weeks ago. It was a very peaceful and intimate setting,
      with only about fifteen people sitting in a circle, so one
      didn't feel quite so lost in a crowd.

      Since today is Halloween, Neelam decided to play a short
      taped message of Papaji telling a "ghost story" as it were.
      It wasn't too scary, actually, since the ghost he spoke of
      was the ego. (I dunno, that could be scary, I suppose.)

      During question time, I made a comment about boredom and the
      search; how I "knew who I was" but returned to seeking out
      of general intellectual boredom. Neelam hit this one right
      on the head by indicating that this search, however
      ostensibly playful it may seem to be, is still a running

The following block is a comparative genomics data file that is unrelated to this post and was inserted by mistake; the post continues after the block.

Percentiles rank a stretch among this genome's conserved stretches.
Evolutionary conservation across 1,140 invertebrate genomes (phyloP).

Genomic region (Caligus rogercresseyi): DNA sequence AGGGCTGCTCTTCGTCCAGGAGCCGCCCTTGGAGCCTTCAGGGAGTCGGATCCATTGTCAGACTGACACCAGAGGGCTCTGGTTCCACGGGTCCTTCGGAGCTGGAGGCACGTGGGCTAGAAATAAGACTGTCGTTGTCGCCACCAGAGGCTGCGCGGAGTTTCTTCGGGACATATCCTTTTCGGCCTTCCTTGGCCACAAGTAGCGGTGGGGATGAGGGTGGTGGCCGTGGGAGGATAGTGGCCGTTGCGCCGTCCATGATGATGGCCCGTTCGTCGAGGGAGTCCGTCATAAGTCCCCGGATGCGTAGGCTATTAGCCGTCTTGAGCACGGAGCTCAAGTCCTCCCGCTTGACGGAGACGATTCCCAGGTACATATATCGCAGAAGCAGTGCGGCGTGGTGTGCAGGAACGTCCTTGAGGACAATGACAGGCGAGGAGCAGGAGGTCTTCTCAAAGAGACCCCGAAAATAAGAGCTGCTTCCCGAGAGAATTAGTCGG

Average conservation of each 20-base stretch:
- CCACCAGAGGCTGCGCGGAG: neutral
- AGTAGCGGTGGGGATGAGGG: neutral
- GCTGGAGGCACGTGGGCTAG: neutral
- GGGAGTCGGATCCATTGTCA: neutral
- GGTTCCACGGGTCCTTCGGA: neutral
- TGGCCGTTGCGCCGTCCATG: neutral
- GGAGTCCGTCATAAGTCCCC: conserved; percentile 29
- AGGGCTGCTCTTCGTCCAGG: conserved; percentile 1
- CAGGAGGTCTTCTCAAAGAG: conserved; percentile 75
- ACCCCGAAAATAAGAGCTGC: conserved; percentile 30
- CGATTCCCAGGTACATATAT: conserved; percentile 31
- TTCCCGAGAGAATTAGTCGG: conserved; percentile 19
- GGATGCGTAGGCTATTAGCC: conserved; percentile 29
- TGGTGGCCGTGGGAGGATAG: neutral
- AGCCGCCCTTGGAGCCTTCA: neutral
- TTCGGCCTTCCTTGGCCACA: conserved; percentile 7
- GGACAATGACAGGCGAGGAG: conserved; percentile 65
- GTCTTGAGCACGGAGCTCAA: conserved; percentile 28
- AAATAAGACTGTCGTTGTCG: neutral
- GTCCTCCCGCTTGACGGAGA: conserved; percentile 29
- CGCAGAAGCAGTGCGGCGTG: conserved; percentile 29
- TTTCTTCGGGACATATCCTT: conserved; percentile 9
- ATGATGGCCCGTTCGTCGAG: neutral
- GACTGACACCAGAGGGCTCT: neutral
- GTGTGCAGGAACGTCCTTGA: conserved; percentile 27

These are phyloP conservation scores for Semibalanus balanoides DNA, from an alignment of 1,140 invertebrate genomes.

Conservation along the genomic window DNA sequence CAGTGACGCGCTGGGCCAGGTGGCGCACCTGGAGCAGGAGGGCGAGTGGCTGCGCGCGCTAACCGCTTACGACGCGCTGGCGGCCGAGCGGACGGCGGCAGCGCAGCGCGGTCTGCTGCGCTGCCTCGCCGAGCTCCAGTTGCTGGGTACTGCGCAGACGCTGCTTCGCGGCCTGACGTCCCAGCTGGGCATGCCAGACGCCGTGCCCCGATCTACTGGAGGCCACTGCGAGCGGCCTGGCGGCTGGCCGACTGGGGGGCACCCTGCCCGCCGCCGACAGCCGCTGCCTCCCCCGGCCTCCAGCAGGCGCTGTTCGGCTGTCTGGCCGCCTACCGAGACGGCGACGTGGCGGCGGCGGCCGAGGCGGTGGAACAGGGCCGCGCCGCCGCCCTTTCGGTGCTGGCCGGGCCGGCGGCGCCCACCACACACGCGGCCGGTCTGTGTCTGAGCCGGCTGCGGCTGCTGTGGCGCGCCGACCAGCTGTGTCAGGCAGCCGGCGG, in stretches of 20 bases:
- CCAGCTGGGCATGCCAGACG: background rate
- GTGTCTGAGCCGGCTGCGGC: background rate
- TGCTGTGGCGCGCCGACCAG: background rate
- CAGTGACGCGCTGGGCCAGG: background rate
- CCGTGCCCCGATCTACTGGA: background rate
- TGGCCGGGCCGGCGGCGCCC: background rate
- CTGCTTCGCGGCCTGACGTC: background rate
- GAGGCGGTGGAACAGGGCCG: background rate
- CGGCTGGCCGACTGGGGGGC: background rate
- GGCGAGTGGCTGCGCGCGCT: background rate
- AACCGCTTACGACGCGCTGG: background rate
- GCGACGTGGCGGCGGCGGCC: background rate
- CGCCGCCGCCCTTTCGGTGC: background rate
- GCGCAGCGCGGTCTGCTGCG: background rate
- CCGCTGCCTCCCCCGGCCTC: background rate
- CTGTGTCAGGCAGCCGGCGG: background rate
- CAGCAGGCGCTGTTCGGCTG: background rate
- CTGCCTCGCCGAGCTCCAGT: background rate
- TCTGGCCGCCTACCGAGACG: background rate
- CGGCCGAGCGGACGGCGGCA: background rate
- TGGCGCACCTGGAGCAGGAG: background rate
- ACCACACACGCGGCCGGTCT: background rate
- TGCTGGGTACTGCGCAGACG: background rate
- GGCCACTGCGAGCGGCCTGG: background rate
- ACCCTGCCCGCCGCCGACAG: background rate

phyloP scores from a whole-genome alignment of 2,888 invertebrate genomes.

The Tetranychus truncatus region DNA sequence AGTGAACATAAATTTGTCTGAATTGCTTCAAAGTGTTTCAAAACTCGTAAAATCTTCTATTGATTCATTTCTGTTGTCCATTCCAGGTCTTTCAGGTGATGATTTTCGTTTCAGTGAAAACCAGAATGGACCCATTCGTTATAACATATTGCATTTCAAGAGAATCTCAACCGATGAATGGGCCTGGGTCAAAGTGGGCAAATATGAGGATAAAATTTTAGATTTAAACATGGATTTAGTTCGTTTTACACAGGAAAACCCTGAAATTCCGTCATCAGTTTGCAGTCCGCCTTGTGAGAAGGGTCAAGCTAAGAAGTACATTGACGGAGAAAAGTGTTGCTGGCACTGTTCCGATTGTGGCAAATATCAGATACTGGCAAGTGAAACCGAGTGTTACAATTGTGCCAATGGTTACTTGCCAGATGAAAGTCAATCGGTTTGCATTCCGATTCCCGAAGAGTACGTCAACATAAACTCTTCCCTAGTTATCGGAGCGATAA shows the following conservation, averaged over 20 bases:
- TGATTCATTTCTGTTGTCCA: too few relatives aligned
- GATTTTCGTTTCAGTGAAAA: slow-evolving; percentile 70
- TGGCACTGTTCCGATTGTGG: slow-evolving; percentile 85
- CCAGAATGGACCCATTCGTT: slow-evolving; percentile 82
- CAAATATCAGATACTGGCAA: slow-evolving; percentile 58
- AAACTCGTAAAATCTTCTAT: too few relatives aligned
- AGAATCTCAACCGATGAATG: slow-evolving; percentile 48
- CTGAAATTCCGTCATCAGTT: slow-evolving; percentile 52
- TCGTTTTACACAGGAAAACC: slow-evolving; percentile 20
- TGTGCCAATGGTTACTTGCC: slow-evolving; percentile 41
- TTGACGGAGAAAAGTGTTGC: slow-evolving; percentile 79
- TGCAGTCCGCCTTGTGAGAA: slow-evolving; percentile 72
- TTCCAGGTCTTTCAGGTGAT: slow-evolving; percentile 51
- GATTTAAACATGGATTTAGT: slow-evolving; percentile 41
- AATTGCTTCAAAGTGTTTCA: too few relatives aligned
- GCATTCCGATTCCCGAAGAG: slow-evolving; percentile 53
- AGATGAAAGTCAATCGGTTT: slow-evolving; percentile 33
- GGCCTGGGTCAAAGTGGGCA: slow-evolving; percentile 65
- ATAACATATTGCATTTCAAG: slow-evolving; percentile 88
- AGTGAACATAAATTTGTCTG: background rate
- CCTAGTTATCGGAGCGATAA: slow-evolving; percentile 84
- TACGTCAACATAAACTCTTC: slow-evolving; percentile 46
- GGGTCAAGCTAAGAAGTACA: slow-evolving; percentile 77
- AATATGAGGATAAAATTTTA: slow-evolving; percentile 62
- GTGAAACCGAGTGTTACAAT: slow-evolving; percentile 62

away from simply "being boredom," getting into it fully and
      finding out exactly what really is there. She said, just
      make a decision to be there fully. And it may not "feel"
      like one is capable of "making a decision," yet somehow, she
      said, this takes place, and ultimately it is seen that it is
      not oneself making this decision.

      There was some silent transmission going on here too.

      I asked her, afterward, if it was true that she was giving
      up teaching as I had heard. In fact, this does not seem to
      be the case and she will shortly be sending out an e-mail to
      everyone on her mailing list in order to dispel this rumor.

      I spoke a little bit with a friend of mine who had been
      rooming with Neelam and her husband, and who is leaving
      shortly to be with John DeRuiter in Canada. He spoke very
      highly of John and the charismatic energy he seems to exude,